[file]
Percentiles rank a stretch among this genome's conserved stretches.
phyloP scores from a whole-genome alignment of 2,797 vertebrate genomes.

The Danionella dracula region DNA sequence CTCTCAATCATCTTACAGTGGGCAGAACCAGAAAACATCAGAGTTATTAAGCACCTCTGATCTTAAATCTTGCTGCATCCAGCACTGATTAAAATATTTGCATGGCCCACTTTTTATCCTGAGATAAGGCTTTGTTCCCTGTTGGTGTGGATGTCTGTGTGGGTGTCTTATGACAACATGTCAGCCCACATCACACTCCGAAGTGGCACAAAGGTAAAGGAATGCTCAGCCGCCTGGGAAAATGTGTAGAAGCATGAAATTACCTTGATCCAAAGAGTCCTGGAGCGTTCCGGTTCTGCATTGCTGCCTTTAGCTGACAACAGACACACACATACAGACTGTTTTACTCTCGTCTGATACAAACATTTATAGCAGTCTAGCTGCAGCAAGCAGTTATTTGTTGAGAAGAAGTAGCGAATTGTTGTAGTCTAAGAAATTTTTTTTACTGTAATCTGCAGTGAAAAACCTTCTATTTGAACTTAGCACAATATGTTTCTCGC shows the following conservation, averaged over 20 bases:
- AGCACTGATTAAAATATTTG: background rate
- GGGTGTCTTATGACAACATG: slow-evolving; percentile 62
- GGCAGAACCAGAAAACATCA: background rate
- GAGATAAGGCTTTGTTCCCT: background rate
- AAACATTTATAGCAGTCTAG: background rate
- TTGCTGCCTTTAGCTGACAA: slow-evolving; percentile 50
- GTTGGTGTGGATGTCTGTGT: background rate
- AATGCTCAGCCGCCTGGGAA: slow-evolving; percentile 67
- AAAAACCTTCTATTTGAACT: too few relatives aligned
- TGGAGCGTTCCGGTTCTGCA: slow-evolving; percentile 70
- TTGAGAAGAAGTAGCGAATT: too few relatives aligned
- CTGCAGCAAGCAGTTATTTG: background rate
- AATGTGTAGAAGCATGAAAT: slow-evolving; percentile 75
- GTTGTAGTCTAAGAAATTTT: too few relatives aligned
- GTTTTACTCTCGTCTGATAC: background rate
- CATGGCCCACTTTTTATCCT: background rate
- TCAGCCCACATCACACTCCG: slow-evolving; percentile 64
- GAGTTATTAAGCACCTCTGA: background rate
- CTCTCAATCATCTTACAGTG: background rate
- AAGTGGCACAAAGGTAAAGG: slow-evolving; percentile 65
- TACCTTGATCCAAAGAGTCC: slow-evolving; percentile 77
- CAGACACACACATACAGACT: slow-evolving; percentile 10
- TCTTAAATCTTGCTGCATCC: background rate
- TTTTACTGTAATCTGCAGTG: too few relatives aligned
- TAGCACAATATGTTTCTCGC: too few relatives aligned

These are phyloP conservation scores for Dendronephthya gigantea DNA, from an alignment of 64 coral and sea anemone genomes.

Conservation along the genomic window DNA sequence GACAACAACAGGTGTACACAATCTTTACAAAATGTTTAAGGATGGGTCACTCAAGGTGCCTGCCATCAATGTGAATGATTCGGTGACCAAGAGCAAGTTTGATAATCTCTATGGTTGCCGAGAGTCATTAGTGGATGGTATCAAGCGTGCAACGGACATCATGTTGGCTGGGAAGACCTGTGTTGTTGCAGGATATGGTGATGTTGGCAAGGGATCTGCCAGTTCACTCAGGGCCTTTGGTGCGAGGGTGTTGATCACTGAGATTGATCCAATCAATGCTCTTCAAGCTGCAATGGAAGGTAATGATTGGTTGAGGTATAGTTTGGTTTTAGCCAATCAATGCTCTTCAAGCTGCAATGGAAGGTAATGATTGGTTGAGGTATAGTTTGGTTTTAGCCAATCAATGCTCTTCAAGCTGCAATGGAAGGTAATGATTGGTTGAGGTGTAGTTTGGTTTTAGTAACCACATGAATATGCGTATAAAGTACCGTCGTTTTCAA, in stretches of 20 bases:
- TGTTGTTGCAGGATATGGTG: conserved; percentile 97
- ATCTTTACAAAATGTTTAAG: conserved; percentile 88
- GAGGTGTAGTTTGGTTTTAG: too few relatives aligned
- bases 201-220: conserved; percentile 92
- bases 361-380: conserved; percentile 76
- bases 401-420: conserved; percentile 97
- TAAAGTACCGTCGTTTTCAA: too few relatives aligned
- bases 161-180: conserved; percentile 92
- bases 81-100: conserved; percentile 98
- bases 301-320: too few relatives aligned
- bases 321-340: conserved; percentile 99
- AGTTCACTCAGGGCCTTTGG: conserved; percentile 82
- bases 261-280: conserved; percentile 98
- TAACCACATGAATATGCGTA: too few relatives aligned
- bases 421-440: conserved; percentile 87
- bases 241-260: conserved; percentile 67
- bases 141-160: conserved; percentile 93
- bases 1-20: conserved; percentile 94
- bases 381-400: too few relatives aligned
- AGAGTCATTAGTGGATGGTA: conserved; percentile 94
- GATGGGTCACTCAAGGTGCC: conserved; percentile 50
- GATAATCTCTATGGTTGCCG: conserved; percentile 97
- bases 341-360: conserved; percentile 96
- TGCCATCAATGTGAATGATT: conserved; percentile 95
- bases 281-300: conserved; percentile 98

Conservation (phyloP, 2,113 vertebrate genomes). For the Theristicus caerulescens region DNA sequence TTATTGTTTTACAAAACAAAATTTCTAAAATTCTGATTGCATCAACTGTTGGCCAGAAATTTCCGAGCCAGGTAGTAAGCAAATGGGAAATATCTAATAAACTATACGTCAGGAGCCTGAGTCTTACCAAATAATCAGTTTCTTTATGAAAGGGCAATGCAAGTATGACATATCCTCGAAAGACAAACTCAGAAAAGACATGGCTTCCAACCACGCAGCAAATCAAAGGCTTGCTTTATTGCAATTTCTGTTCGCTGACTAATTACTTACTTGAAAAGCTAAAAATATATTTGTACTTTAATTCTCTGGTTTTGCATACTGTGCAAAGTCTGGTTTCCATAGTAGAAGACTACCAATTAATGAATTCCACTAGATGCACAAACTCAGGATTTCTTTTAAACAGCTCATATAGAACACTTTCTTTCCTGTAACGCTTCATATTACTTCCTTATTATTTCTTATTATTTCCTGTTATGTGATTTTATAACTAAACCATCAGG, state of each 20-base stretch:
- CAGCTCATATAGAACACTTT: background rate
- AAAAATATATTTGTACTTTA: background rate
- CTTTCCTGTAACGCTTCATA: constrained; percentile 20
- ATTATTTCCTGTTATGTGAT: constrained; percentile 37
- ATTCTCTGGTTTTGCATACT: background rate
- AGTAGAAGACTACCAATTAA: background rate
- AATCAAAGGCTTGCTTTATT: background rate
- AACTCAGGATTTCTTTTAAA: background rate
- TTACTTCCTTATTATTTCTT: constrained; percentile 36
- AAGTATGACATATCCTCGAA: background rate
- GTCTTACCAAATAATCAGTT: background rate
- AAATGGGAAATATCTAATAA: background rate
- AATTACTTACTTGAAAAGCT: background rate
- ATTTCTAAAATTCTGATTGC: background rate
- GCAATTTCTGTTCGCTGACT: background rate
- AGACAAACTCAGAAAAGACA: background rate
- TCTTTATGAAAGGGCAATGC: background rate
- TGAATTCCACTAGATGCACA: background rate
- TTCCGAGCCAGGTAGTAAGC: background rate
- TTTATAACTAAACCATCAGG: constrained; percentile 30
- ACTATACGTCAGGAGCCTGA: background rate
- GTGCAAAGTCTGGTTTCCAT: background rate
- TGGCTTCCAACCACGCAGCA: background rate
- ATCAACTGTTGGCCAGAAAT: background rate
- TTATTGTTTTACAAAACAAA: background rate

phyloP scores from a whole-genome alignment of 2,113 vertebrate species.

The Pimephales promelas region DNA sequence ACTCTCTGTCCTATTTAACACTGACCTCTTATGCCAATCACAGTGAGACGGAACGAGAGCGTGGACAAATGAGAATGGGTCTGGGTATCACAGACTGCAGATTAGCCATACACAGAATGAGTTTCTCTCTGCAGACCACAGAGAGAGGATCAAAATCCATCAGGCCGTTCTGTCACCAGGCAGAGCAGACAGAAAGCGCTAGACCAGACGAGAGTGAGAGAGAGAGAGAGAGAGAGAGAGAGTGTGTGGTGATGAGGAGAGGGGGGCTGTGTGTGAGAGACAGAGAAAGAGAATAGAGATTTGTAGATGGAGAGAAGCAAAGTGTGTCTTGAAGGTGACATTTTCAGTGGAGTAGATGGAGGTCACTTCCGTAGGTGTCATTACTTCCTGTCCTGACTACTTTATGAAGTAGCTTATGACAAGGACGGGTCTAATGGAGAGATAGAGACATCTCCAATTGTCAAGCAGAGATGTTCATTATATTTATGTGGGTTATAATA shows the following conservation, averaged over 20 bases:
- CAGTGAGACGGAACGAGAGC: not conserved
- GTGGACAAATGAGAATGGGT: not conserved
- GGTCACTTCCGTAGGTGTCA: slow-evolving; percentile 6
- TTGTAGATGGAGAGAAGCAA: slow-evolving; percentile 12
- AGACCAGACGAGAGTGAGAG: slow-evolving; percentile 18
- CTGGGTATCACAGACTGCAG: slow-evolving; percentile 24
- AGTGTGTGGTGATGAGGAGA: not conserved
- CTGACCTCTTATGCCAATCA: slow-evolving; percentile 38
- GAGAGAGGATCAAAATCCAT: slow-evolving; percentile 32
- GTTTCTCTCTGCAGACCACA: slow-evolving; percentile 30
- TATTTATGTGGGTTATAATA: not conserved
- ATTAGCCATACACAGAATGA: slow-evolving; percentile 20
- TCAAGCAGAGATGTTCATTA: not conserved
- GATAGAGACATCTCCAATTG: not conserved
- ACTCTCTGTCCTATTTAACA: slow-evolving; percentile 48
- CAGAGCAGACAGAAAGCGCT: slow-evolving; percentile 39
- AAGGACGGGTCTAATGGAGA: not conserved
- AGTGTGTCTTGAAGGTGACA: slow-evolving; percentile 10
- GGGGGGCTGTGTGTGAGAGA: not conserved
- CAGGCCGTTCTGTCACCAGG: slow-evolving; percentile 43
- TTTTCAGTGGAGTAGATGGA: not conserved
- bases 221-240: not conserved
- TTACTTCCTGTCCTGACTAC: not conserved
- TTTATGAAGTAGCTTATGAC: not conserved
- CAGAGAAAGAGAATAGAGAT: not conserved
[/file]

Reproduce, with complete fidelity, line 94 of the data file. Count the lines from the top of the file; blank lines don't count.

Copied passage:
- TATTTATGTGGGTTATAATA: not conserved